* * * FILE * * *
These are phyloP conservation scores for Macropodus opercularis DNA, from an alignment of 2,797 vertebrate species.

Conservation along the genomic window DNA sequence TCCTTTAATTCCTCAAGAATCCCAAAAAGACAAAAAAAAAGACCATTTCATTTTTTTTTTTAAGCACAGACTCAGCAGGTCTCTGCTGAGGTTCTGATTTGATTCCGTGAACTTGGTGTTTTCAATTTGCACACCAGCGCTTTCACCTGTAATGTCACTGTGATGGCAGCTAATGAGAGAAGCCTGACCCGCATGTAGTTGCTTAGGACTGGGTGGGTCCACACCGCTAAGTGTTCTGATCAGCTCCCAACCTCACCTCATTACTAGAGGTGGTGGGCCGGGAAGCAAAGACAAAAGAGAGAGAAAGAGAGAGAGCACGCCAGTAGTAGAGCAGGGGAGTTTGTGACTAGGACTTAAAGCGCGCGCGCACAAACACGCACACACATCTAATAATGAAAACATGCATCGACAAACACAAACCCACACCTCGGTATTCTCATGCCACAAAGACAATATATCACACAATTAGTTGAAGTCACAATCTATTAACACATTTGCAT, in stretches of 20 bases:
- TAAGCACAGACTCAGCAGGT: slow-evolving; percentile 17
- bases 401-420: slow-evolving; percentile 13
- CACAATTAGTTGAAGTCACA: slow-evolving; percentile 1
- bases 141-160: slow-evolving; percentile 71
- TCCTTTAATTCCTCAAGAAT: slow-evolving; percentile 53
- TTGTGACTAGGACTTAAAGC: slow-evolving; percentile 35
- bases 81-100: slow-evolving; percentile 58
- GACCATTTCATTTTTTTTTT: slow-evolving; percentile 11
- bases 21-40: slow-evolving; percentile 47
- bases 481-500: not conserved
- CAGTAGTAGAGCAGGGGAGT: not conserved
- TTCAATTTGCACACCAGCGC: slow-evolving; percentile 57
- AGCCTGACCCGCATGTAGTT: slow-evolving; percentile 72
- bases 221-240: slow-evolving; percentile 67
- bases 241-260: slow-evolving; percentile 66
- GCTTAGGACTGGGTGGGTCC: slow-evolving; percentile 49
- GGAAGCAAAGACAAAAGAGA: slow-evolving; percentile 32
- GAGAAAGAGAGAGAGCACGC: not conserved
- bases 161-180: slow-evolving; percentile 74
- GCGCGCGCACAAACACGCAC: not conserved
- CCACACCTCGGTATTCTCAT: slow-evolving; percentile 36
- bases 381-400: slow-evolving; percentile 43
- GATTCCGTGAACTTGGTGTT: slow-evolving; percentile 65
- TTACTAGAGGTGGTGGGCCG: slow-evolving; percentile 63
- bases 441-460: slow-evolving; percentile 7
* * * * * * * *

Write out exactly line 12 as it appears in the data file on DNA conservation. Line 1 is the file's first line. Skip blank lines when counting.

- bases 481-500: not conserved